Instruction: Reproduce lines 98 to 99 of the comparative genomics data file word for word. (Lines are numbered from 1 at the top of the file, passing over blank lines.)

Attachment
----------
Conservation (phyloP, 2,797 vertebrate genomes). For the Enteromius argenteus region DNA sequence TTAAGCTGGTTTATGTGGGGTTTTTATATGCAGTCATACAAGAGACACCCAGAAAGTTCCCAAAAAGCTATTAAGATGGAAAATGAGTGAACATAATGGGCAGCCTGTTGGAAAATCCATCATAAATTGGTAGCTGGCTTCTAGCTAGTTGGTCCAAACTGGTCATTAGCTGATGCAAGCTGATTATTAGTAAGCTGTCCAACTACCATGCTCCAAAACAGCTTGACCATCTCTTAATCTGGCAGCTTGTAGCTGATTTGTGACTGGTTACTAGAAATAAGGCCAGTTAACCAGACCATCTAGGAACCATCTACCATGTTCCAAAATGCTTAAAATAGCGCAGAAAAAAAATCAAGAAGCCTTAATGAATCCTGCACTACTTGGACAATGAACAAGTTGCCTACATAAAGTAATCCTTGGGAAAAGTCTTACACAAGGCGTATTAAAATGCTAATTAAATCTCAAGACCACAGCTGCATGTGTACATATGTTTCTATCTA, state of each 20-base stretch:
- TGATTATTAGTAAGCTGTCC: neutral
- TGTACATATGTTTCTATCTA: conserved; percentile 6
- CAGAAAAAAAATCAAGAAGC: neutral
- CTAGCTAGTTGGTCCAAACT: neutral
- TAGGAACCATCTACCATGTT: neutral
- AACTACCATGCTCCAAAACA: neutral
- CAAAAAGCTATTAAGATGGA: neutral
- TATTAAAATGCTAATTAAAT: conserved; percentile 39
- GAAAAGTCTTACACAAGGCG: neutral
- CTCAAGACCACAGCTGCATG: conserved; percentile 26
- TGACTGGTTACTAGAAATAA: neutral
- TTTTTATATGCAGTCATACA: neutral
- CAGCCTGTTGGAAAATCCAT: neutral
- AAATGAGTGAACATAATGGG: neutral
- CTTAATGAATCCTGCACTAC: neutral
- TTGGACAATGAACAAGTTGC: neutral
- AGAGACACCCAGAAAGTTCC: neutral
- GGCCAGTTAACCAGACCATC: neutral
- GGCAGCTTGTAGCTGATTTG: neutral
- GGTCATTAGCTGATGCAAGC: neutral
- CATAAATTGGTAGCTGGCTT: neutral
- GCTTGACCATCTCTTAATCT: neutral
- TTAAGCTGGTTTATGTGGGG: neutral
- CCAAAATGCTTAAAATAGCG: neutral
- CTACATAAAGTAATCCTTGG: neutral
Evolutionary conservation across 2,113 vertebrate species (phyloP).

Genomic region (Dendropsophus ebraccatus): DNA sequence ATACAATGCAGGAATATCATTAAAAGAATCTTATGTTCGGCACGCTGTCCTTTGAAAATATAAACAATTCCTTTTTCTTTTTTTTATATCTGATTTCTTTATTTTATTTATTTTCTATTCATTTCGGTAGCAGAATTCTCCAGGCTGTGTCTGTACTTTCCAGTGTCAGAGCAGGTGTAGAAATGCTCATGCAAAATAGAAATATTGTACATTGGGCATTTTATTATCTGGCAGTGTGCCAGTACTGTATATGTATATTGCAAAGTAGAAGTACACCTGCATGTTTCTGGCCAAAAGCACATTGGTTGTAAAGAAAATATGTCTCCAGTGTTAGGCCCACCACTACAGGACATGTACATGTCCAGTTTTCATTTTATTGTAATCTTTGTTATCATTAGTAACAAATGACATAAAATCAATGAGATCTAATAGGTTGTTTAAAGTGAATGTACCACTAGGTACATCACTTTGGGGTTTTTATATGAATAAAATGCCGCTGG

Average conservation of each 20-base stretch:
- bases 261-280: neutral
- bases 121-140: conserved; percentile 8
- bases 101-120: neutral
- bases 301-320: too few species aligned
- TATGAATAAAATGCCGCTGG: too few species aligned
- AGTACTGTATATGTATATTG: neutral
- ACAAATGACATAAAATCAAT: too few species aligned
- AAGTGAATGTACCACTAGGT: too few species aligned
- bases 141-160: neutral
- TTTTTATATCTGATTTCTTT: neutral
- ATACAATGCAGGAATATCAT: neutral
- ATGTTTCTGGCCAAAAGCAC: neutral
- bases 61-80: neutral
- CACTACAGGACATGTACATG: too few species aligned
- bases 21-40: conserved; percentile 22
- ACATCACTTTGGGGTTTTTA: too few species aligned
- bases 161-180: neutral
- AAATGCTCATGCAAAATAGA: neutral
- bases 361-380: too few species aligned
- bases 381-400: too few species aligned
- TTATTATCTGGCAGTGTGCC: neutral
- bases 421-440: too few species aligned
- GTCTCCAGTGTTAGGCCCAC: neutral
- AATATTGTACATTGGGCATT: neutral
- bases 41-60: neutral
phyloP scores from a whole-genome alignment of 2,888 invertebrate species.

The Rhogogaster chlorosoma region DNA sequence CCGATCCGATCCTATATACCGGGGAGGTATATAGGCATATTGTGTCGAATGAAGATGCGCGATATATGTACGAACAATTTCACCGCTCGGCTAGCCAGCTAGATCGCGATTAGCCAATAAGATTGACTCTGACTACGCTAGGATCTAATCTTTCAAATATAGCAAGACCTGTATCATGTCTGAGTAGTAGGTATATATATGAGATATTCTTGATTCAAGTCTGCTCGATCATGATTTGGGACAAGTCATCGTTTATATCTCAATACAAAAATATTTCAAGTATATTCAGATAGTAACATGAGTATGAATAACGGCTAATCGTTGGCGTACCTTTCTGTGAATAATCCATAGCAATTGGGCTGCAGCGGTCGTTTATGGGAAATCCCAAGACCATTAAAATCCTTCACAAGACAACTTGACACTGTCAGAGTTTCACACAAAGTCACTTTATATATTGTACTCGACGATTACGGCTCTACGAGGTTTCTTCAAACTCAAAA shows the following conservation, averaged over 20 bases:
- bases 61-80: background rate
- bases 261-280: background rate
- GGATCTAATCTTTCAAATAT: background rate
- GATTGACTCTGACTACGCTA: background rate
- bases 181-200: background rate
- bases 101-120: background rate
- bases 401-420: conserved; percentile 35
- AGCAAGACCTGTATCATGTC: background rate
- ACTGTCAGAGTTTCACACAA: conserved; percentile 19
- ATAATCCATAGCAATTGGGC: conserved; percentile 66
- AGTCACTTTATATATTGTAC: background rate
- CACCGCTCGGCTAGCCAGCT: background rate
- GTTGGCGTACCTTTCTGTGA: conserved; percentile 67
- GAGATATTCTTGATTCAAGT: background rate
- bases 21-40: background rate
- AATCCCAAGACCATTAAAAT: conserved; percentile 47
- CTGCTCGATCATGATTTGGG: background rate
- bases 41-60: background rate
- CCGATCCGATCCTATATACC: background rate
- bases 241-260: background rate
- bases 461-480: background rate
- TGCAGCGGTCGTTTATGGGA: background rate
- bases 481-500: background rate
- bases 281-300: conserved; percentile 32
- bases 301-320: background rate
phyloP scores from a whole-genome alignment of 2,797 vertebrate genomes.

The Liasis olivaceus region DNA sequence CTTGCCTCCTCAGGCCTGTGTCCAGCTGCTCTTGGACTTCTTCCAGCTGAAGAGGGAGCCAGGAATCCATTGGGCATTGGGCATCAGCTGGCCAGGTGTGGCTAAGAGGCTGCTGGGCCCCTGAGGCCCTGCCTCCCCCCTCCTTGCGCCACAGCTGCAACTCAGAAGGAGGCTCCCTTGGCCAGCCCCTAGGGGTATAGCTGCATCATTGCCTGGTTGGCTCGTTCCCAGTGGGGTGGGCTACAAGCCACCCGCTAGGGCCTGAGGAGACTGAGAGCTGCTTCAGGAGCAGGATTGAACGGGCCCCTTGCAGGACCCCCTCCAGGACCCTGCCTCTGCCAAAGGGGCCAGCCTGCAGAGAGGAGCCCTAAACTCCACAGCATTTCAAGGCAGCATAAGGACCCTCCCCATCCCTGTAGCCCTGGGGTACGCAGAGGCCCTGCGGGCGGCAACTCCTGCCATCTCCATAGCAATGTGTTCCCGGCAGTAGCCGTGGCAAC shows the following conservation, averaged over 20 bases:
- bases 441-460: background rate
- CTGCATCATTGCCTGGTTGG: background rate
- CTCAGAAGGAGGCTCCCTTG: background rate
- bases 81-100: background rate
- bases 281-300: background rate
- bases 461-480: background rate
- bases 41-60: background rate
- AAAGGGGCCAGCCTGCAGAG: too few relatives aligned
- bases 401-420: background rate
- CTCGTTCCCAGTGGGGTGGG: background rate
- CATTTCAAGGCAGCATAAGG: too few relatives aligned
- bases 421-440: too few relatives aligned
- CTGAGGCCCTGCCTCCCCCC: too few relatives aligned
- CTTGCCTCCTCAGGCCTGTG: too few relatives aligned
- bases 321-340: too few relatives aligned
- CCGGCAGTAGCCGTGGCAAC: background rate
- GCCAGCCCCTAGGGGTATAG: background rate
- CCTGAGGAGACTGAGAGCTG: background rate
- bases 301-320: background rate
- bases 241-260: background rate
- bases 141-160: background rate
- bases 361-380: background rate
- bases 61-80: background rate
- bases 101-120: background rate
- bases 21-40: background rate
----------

- bases 321-340: too few relatives aligned
- CCGGCAGTAGCCGTGGCAAC: background rate